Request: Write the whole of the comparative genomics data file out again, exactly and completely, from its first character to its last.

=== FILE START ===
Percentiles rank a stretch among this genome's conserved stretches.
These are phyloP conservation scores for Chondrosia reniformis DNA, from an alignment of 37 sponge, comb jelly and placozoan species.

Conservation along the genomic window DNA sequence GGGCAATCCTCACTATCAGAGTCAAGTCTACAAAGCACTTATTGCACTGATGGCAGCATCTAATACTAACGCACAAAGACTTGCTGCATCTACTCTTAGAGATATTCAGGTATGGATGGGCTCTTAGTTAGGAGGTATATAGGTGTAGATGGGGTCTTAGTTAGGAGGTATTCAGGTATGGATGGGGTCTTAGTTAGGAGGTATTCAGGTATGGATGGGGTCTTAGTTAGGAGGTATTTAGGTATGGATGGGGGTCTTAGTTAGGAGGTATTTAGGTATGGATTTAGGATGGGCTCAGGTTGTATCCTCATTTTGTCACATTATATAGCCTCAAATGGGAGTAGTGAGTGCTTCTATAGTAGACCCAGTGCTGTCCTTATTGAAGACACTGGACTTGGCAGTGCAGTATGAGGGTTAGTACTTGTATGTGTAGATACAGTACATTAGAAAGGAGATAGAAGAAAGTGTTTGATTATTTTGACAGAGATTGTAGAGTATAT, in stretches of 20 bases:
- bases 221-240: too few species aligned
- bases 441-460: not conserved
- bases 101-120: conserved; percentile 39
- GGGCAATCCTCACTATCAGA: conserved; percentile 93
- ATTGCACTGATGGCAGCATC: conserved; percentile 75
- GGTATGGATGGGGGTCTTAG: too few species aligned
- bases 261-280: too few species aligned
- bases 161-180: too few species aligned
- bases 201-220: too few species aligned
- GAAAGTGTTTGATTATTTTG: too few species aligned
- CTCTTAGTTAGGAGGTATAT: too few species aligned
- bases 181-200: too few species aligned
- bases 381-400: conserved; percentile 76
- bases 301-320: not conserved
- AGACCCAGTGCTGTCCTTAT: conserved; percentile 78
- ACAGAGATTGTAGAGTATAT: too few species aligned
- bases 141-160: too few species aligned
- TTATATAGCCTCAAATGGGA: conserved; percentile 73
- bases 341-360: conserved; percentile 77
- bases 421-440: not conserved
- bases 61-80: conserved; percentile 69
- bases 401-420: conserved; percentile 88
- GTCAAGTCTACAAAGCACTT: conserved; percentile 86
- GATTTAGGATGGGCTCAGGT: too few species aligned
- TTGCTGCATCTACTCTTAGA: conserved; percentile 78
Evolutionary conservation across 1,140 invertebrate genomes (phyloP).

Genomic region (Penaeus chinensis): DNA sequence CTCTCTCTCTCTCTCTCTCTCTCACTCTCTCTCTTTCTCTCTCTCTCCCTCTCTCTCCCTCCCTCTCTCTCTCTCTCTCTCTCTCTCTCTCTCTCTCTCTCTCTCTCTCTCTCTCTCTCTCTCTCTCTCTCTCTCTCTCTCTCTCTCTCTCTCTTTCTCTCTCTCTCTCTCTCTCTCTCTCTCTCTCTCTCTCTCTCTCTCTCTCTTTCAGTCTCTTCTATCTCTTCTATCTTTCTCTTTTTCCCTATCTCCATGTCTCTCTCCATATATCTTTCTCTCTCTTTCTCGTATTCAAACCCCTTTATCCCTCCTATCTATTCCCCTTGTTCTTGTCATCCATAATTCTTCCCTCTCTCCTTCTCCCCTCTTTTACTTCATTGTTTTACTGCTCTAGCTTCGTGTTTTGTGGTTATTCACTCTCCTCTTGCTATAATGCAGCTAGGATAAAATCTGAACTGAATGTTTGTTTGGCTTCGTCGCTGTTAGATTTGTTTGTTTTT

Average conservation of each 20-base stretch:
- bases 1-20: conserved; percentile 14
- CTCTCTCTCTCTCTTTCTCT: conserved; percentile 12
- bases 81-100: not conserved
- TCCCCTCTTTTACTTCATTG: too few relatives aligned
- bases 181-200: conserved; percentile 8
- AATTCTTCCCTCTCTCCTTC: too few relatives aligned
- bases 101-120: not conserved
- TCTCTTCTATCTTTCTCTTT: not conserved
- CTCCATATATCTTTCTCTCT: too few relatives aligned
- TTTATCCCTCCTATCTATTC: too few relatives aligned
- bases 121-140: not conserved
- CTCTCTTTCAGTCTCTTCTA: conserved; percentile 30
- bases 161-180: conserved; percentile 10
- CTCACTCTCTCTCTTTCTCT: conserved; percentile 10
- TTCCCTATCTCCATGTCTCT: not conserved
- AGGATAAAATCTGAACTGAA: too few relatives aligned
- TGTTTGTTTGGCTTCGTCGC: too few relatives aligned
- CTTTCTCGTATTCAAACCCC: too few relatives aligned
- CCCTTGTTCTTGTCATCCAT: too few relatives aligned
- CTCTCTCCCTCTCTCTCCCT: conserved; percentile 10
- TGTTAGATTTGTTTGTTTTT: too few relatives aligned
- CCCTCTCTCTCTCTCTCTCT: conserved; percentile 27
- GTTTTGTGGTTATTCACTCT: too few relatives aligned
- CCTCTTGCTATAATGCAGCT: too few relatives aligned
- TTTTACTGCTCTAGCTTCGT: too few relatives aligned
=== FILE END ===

Percentiles rank a stretch among this genome's conserved stretches.
These are phyloP conservation scores for Chondrosia reniformis DNA, from an alignment of 37 sponge, comb jelly and placozoan species.

Conservation along the genomic window DNA sequence GGGCAATCCTCACTATCAGAGTCAAGTCTACAAAGCACTTATTGCACTGATGGCAGCATCTAATACTAACGCACAAAGACTTGCTGCATCTACTCTTAGAGATATTCAGGTATGGATGGGCTCTTAGTTAGGAGGTATATAGGTGTAGATGGGGTCTTAGTTAGGAGGTATTCAGGTATGGATGGGGTCTTAGTTAGGAGGTATTCAGGTATGGATGGGGTCTTAGTTAGGAGGTATTTAGGTATGGATGGGGGTCTTAGTTAGGAGGTATTTAGGTATGGATTTAGGATGGGCTCAGGTTGTATCCTCATTTTGTCACATTATATAGCCTCAAATGGGAGTAGTGAGTGCTTCTATAGTAGACCCAGTGCTGTCCTTATTGAAGACACTGGACTTGGCAGTGCAGTATGAGGGTTAGTACTTGTATGTGTAGATACAGTACATTAGAAAGGAGATAGAAGAAAGTGTTTGATTATTTTGACAGAGATTGTAGAGTATAT, in stretches of 20 bases:
- bases 221-240: too few species aligned
- bases 441-460: not conserved
- bases 101-120: conserved; percentile 39
- GGGCAATCCTCACTATCAGA: conserved; percentile 93
- ATTGCACTGATGGCAGCATC: conserved; percentile 75
- GGTATGGATGGGGGTCTTAG: too few species aligned
- bases 261-280: too few species aligned
- bases 161-180: too few species aligned
- bases 201-220: too few species aligned
- GAAAGTGTTTGATTATTTTG: too few species aligned
- CTCTTAGTTAGGAGGTATAT: too few species aligned
- bases 181-200: too few species aligned
- bases 381-400: conserved; percentile 76
- bases 301-320: not conserved
- AGACCCAGTGCTGTCCTTAT: conserved; percentile 78
- ACAGAGATTGTAGAGTATAT: too few species aligned
- bases 141-160: too few species aligned
- TTATATAGCCTCAAATGGGA: conserved; percentile 73
- bases 341-360: conserved; percentile 77
- bases 421-440: not conserved
- bases 61-80: conserved; percentile 69
- bases 401-420: conserved; percentile 88
- GTCAAGTCTACAAAGCACTT: conserved; percentile 86
- GATTTAGGATGGGCTCAGGT: too few species aligned
- TTGCTGCATCTACTCTTAGA: conserved; percentile 78
Evolutionary conservation across 1,140 invertebrate genomes (phyloP).

Genomic region (Penaeus chinensis): DNA sequence CTCTCTCTCTCTCTCTCTCTCTCACTCTCTCTCTTTCTCTCTCTCTCCCTCTCTCTCCCTCCCTCTCTCTCTCTCTCTCTCTCTCTCTCTCTCTCTCTCTCTCTCTCTCTCTCTCTCTCTCTCTCTCTCTCTCTCTCTCTCTCTCTCTCTCTCTTTCTCTCTCTCTCTCTCTCTCTCTCTCTCTCTCTCTCTCTCTCTCTCTCTCTTTCAGTCTCTTCTATCTCTTCTATCTTTCTCTTTTTCCCTATCTCCATGTCTCTCTCCATATATCTTTCTCTCTCTTTCTCGTATTCAAACCCCTTTATCCCTCCTATCTATTCCCCTTGTTCTTGTCATCCATAATTCTTCCCTCTCTCCTTCTCCCCTCTTTTACTTCATTGTTTTACTGCTCTAGCTTCGTGTTTTGTGGTTATTCACTCTCCTCTTGCTATAATGCAGCTAGGATAAAATCTGAACTGAATGTTTGTTTGGCTTCGTCGCTGTTAGATTTGTTTGTTTTT

Average conservation of each 20-base stretch:
- bases 1-20: conserved; percentile 14
- CTCTCTCTCTCTCTTTCTCT: conserved; percentile 12
- bases 81-100: not conserved
- TCCCCTCTTTTACTTCATTG: too few relatives aligned
- bases 181-200: conserved; percentile 8
- AATTCTTCCCTCTCTCCTTC: too few relatives aligned
- bases 101-120: not conserved
- TCTCTTCTATCTTTCTCTTT: not conserved
- CTCCATATATCTTTCTCTCT: too few relatives aligned
- TTTATCCCTCCTATCTATTC: too few relatives aligned
- bases 121-140: not conserved
- CTCTCTTTCAGTCTCTTCTA: conserved; percentile 30
- bases 161-180: conserved; percentile 10
- CTCACTCTCTCTCTTTCTCT: conserved; percentile 10
- TTCCCTATCTCCATGTCTCT: not conserved
- AGGATAAAATCTGAACTGAA: too few relatives aligned
- TGTTTGTTTGGCTTCGTCGC: too few relatives aligned
- CTTTCTCGTATTCAAACCCC: too few relatives aligned
- CCCTTGTTCTTGTCATCCAT: too few relatives aligned
- CTCTCTCCCTCTCTCTCCCT: conserved; percentile 10
- TGTTAGATTTGTTTGTTTTT: too few relatives aligned
- CCCTCTCTCTCTCTCTCTCT: conserved; percentile 27
- GTTTTGTGGTTATTCACTCT: too few relatives aligned
- CCTCTTGCTATAATGCAGCT: too few relatives aligned
- TTTTACTGCTCTAGCTTCGT: too few relatives aligned